Chassis should have a CIK homologation number that will give you a range. Be aware that owners often have poor memories of when they bought stuff, your best bet will be to find out results from the last time the kart was raced.
The KT100 is a good beginner motor, I started with one in 1977;-) But, unless it’s been freshened recently the value could be suspect. I sold one to Walt that came with the kart on my website, they really need to be taken care of so if you plan to race it and can’t talk to the last builder who worked on it you will be dollars ahead to have it freshened by a pro before running it. Also the clutches can be quite spendy so make sure you have something decent that will suit your weight before heading out on track.
If you’re close to the track have the seller meet you there on an open practice day so you can test it out. If it hasn’t been on track for a while and the seller isn’t interested in doing this the price should be a lot lower. Just driving it down their street won’t tell you much, going out on a practice day will help you find out if the kart is legal for the class you want to run and if the seller is asking a fair price. Talk to others in your potential class about the package for an understanding of what it will take to actually race in terms of tires, equipment, etc.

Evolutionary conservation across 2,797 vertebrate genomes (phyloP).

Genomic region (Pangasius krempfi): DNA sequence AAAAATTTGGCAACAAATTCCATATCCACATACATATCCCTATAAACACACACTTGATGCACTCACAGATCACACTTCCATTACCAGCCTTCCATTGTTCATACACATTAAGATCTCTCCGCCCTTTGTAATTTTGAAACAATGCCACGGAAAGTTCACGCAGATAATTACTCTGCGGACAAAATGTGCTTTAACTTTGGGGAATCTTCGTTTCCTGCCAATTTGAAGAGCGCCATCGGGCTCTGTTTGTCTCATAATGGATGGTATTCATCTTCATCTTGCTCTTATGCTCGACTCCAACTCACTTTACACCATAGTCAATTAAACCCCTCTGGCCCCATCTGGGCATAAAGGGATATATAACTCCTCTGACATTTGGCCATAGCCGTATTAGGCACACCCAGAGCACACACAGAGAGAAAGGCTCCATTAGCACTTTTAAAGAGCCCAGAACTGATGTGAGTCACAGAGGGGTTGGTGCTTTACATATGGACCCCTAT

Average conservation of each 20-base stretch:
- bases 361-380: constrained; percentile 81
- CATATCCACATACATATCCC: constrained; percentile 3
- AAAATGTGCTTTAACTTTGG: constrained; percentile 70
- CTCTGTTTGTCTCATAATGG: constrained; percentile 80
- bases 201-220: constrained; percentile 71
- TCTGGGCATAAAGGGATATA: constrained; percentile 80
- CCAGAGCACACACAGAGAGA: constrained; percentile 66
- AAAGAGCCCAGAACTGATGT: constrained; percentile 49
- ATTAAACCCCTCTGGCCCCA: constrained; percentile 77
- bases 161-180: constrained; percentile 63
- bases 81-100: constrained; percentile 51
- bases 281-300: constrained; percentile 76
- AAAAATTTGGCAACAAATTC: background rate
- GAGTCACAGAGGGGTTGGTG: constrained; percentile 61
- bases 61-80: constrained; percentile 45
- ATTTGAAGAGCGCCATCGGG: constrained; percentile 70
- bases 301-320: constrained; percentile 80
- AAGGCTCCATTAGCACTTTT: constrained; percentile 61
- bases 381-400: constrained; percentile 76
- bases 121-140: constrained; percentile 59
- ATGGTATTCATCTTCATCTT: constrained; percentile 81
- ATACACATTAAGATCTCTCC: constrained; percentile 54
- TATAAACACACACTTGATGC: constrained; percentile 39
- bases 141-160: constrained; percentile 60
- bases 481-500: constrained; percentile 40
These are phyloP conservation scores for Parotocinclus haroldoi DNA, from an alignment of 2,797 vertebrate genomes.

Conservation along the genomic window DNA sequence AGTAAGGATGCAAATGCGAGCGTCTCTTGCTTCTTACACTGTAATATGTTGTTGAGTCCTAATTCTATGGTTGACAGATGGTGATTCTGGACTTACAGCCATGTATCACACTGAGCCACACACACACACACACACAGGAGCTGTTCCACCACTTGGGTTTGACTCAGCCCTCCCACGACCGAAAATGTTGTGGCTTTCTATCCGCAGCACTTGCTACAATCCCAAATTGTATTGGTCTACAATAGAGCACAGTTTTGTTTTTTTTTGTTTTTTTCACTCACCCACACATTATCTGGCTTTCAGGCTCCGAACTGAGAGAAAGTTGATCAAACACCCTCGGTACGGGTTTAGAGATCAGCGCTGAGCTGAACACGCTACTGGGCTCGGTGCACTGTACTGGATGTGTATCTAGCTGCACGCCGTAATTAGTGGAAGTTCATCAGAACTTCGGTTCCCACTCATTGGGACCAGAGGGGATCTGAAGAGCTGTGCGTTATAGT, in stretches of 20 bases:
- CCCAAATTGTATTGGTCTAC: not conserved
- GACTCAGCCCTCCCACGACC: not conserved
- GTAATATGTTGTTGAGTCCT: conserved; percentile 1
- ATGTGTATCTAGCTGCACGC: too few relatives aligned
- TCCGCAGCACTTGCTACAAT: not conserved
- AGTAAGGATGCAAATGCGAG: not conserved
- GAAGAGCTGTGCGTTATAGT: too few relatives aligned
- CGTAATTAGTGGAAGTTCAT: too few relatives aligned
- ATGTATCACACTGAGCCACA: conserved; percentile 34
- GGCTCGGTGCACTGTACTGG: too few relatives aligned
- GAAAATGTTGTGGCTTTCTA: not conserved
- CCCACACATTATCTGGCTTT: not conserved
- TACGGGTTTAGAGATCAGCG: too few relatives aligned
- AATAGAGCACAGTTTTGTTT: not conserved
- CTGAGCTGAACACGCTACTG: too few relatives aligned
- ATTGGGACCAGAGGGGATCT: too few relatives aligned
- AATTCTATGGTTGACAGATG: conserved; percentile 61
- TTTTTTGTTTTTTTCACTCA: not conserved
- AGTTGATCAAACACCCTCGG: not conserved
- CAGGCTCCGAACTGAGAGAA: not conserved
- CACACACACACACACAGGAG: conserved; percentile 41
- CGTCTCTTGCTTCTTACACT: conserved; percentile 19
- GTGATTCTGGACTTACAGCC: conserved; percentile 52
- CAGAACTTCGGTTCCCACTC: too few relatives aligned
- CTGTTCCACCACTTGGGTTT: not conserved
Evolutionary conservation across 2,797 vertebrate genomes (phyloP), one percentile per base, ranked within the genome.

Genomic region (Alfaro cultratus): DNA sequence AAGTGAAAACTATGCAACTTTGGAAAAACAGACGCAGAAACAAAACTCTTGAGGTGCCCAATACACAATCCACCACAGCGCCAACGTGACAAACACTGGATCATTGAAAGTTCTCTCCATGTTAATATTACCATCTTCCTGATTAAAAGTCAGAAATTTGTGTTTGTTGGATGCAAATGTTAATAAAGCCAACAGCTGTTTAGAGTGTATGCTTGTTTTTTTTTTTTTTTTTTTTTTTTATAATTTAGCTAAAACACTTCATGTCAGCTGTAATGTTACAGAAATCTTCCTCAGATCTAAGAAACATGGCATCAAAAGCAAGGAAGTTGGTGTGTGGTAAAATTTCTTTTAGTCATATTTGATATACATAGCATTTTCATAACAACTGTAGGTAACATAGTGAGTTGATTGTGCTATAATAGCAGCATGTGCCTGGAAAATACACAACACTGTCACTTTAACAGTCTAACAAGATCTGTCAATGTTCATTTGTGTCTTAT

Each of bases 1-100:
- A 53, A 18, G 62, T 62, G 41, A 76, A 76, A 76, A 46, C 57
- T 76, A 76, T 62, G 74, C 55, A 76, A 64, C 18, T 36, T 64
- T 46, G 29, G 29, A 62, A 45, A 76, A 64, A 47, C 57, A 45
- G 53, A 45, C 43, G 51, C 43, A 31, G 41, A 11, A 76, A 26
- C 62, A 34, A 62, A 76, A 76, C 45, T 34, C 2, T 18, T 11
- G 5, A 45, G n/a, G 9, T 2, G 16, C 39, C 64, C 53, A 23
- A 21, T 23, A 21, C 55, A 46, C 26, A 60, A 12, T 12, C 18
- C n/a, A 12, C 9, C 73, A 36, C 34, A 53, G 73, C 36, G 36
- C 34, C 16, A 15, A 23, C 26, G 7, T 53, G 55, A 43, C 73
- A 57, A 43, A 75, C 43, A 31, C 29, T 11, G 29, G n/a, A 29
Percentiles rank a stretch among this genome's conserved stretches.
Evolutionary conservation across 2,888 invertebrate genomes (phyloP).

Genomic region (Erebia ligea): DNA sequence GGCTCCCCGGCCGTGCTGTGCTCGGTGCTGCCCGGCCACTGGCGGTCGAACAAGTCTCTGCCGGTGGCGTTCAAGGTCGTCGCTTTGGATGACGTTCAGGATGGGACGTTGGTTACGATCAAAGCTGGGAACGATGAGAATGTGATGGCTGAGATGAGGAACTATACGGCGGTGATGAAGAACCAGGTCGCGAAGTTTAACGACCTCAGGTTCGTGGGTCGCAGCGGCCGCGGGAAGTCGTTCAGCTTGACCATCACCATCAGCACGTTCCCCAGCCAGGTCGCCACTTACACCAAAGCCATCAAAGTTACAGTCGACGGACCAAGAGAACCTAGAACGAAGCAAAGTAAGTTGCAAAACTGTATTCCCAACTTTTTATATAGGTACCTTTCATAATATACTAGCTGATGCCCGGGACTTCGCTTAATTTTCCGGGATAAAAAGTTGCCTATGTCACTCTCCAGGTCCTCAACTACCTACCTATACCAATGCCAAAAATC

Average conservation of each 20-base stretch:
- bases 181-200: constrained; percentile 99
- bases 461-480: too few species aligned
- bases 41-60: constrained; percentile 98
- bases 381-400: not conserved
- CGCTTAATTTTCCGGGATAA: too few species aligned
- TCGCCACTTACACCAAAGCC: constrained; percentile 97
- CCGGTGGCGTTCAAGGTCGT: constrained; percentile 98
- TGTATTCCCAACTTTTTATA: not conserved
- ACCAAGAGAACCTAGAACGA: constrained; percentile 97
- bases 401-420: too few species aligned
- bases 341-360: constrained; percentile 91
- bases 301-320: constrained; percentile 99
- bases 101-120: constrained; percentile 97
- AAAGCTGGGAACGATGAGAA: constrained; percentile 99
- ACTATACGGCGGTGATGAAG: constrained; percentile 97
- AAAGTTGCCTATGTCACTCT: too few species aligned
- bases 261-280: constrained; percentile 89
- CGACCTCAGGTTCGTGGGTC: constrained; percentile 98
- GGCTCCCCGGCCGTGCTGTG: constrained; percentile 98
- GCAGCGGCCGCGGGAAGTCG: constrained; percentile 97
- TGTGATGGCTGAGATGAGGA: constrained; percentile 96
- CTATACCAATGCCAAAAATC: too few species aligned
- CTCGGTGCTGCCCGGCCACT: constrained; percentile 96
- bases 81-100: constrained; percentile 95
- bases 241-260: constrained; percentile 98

Remember, the cost of racing is much more than just buying the equipment. If you go into it knowing what rebuilds will cost, how often you need new tires, transportation costs, practice fees, race entry fees, and miscellaneous things like pizza and beer afterwards you’ll have a much better time of it. Post a couple of pictures of the kart if you can, also let us know where you plan on racing since there might be someone on here that knows the kart in question and can give you an honest assessment. We all want you to stay in the hobby and be successful with it and getting started right is critical to that happening…..